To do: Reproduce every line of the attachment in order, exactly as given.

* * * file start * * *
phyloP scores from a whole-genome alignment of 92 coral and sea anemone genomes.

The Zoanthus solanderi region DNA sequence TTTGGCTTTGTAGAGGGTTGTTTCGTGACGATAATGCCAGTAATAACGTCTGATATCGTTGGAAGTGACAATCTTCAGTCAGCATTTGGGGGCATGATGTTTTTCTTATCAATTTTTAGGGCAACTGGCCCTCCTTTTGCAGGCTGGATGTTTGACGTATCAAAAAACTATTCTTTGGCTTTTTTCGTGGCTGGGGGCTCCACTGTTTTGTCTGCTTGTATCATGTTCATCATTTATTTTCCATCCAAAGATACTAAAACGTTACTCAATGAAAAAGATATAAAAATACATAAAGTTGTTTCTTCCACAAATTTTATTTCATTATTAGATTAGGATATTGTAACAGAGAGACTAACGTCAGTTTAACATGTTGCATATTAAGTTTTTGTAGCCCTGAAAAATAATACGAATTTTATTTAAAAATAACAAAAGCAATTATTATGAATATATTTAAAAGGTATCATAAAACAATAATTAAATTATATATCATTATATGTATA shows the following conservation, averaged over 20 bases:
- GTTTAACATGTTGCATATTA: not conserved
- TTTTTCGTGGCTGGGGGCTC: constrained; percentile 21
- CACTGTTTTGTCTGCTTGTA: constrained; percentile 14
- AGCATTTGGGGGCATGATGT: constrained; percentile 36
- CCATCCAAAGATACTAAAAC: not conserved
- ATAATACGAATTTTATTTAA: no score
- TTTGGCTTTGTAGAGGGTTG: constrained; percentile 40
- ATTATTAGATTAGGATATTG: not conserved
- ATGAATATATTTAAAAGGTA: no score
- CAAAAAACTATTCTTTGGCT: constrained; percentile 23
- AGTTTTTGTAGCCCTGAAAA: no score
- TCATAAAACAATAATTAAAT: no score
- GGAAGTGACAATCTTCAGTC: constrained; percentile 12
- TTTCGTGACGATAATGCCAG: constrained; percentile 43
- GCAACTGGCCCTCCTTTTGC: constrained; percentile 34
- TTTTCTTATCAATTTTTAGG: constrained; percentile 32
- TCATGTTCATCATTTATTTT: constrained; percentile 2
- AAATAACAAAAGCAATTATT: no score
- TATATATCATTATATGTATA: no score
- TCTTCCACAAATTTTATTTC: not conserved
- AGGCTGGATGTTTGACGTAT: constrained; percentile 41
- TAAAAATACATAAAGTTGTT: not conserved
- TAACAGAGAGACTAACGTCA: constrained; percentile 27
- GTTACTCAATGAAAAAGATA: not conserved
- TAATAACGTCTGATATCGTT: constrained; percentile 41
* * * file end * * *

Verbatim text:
phyloP scores from a whole-genome alignment of 92 coral and sea anemone genomes.

The Zoanthus solanderi region DNA sequence TTTGGCTTTGTAGAGGGTTGTTTCGTGACGATAATGCCAGTAATAACGTCTGATATCGTTGGAAGTGACAATCTTCAGTCAGCATTTGGGGGCATGATGTTTTTCTTATCAATTTTTAGGGCAACTGGCCCTCCTTTTGCAGGCTGGATGTTTGACGTATCAAAAAACTATTCTTTGGCTTTTTTCGTGGCTGGGGGCTCCACTGTTTTGTCTGCTTGTATCATGTTCATCATTTATTTTCCATCCAAAGATACTAAAACGTTACTCAATGAAAAAGATATAAAAATACATAAAGTTGTTTCTTCCACAAATTTTATTTCATTATTAGATTAGGATATTGTAACAGAGAGACTAACGTCAGTTTAACATGTTGCATATTAAGTTTTTGTAGCCCTGAAAAATAATACGAATTTTATTTAAAAATAACAAAAGCAATTATTATGAATATATTTAAAAGGTATCATAAAACAATAATTAAATTATATATCATTATATGTATA shows the following conservation, averaged over 20 bases:
- GTTTAACATGTTGCATATTA: not conserved
- TTTTTCGTGGCTGGGGGCTC: constrained; percentile 21
- CACTGTTTTGTCTGCTTGTA: constrained; percentile 14
- AGCATTTGGGGGCATGATGT: constrained; percentile 36
- CCATCCAAAGATACTAAAAC: not conserved
- ATAATACGAATTTTATTTAA: no score
- TTTGGCTTTGTAGAGGGTTG: constrained; percentile 40
- ATTATTAGATTAGGATATTG: not conserved
- ATGAATATATTTAAAAGGTA: no score
- CAAAAAACTATTCTTTGGCT: constrained; percentile 23
- AGTTTTTGTAGCCCTGAAAA: no score
- TCATAAAACAATAATTAAAT: no score
- GGAAGTGACAATCTTCAGTC: constrained; percentile 12
- TTTCGTGACGATAATGCCAG: constrained; percentile 43
- GCAACTGGCCCTCCTTTTGC: constrained; percentile 34
- TTTTCTTATCAATTTTTAGG: constrained; percentile 32
- TCATGTTCATCATTTATTTT: constrained; percentile 2
- AAATAACAAAAGCAATTATT: no score
- TATATATCATTATATGTATA: no score
- TCTTCCACAAATTTTATTTC: not conserved
- AGGCTGGATGTTTGACGTAT: constrained; percentile 41
- TAAAAATACATAAAGTTGTT: not conserved
- TAACAGAGAGACTAACGTCA: constrained; percentile 27
- GTTACTCAATGAAAAAGATA: not conserved
- TAATAACGTCTGATATCGTT: constrained; percentile 41